There are also going to be a significant number of Democratic no votes on this package. Some Hispanic Democrats strongly dislike the immigration and border security policy changes. Progressive Democrats will oppose Israel funding. Let’s assume that somewhere between five to eight Democrats vote against the package. That number is very fluid.
This puts McConnell and Senate Majority Leader Chuck Schumer in a rough spot. You need 60 votes to pass anything in the Senate, of course. In this case, they start with 40-odd Democrats. As we suggested, McConnell will likely want a majority of Senate Republicans in order to move forward. Can McConnell, Lankford, Senate Minority Whip John Thune, Sen. John Cornyn (R-Texas) and others swing that kind of vote?
It’s difficult to predict how this plays out right now. McConnell never panics, that’s one of his strongest points. Lankford was also strong on the Sunday talk show circuit despite some kerfuffle back home with the Oklahoma Republican Party.
This is clear, however – the earliest any kind of procedural vote will take place in the Senate is Wednesday or Thursday. We’ll see where things stand after that.
Taxes: Johnson hasn’t announced publicly or told key members of his leadership whether he’ll put the $70 billion tax bill on the House floor this week. This shouldn’t be a terribly difficult call. The bill extends a host of business-friendly tax breaks alongside a minor expansion of the child tax credit. It passed the Ways and Means Committee by a 40-3 vote.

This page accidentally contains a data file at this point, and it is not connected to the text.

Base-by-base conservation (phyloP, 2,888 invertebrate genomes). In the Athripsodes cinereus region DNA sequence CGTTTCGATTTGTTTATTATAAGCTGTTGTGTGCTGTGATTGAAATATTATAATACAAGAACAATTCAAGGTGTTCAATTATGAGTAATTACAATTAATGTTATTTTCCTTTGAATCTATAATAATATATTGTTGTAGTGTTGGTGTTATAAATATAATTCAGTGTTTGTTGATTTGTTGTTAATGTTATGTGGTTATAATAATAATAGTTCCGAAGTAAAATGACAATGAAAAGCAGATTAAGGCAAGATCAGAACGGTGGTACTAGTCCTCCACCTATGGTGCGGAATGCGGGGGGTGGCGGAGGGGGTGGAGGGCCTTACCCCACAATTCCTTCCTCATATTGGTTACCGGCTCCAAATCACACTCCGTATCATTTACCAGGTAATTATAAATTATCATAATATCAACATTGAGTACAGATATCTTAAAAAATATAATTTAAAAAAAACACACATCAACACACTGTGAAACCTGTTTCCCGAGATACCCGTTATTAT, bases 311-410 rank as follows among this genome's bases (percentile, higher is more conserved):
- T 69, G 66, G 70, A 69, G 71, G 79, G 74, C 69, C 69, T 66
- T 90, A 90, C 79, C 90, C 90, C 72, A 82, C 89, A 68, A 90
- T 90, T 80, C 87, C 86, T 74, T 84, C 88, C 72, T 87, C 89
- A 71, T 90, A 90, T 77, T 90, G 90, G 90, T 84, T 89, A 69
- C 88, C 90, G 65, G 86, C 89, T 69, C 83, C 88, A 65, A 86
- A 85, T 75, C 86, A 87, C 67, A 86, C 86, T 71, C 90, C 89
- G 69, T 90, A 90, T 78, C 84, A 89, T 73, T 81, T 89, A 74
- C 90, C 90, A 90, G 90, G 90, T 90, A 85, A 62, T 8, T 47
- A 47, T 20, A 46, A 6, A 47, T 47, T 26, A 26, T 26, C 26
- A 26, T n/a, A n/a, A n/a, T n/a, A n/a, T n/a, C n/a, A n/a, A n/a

But Johnson has a big decision to make here. New York Republicans have raised hell with the speaker over the Ways and Means Committee’s unwillingness to lift the state and local tax exemption limit as part of this bill.
Empire State Republicans, “the majority makers” last cycle, see this as something their leadership can do to help them back home. Northeast Republicans – many of them moderates – have been forced by their leadership to vote for toxic bills for more than a year now.
The House GOP leadership doesn’t want to put this bill on the floor under a rule – the only way it’s amendable – because it presents a whole host of other complications. And GOP leaders effectively believe they can call the New Yorkers’ bluff. They won’t vote against this package because it includes wildly popular provisions, the thinking goes.